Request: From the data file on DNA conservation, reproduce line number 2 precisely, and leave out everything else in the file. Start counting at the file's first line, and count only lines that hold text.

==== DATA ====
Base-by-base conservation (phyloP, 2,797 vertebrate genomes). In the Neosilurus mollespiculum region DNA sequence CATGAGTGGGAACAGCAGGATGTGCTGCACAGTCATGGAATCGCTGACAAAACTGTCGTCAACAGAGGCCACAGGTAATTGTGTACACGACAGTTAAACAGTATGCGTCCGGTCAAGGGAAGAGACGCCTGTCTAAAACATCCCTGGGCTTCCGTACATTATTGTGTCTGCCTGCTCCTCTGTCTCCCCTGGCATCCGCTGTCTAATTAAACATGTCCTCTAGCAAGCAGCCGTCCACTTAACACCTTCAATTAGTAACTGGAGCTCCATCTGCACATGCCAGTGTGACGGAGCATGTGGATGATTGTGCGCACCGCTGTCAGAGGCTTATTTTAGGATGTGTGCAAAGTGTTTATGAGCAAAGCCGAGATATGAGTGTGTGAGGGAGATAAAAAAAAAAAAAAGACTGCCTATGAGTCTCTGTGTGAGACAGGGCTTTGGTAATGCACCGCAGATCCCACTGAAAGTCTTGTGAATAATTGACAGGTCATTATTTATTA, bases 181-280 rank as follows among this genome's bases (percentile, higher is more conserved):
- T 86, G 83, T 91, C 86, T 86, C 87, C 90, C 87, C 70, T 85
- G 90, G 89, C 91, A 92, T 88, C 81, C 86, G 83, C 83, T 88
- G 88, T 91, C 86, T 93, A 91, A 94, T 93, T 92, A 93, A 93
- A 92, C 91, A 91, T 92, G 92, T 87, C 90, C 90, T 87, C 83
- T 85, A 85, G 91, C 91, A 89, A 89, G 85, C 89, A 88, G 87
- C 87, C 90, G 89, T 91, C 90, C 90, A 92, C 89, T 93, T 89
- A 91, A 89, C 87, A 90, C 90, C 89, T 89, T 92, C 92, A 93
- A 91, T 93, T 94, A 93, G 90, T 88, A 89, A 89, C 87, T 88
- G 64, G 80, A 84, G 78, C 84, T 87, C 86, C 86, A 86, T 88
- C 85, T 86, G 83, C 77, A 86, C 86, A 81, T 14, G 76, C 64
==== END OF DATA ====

- T 86, G 83, T 91, C 86, T 86, C 87, C 90, C 87, C 70, T 85